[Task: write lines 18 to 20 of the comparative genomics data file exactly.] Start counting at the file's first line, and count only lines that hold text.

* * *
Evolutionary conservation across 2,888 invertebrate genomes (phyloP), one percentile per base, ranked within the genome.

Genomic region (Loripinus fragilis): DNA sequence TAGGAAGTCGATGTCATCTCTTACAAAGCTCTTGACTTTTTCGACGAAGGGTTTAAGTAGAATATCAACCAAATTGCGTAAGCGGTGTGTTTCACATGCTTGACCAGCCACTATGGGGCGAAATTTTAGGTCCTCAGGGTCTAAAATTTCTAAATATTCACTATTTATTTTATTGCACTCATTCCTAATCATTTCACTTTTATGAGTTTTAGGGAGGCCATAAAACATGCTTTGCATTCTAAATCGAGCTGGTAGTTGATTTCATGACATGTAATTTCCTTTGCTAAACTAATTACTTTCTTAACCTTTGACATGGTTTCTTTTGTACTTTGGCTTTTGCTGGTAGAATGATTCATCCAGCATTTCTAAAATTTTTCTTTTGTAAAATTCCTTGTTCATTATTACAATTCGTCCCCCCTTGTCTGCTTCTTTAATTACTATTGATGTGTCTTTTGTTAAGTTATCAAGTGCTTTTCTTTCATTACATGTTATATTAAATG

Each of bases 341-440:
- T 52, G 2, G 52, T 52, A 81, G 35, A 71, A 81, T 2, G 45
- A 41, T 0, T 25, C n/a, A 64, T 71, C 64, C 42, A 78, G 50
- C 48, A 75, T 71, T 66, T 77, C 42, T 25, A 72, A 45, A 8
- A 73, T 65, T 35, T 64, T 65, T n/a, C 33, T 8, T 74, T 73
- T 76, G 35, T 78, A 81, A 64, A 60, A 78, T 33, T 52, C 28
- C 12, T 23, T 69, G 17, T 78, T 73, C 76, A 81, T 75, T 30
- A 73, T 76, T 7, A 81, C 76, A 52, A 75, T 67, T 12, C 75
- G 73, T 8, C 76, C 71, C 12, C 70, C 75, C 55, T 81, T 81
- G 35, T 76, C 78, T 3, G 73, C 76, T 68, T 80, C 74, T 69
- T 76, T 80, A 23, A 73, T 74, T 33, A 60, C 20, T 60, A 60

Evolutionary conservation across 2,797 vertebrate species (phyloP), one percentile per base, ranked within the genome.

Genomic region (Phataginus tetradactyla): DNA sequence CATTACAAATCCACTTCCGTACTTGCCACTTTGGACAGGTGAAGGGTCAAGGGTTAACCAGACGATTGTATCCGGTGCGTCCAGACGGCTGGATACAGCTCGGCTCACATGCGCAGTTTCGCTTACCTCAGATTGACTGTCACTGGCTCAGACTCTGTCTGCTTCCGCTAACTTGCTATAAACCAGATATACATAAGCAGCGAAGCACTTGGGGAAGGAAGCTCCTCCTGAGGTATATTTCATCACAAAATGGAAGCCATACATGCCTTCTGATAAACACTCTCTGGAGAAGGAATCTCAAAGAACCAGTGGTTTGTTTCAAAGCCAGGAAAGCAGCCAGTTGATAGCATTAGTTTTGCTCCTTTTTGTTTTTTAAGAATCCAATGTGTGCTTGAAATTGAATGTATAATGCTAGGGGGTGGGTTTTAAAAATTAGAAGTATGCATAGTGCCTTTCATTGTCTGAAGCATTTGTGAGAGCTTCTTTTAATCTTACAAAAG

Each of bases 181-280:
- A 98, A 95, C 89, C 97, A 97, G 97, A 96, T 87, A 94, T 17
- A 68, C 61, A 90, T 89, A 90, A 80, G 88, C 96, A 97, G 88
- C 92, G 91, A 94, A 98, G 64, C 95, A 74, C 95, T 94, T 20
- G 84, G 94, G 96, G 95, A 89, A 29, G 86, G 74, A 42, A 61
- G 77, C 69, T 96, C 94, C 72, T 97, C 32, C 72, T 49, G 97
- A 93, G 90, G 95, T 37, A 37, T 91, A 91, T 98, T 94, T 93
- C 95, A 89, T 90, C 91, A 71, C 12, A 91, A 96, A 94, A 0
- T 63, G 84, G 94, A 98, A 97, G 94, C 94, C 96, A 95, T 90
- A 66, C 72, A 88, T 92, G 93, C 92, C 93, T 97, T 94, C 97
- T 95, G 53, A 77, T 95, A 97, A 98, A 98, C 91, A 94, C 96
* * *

- A 68, C 61, A 90, T 89, A 90, A 80, G 88, C 96, A 97, G 88
- C 92, G 91, A 94, A 98, G 64, C 95, A 74, C 95, T 94, T 20
- G 84, G 94, G 96, G 95, A 89, A 29, G 86, G 74, A 42, A 61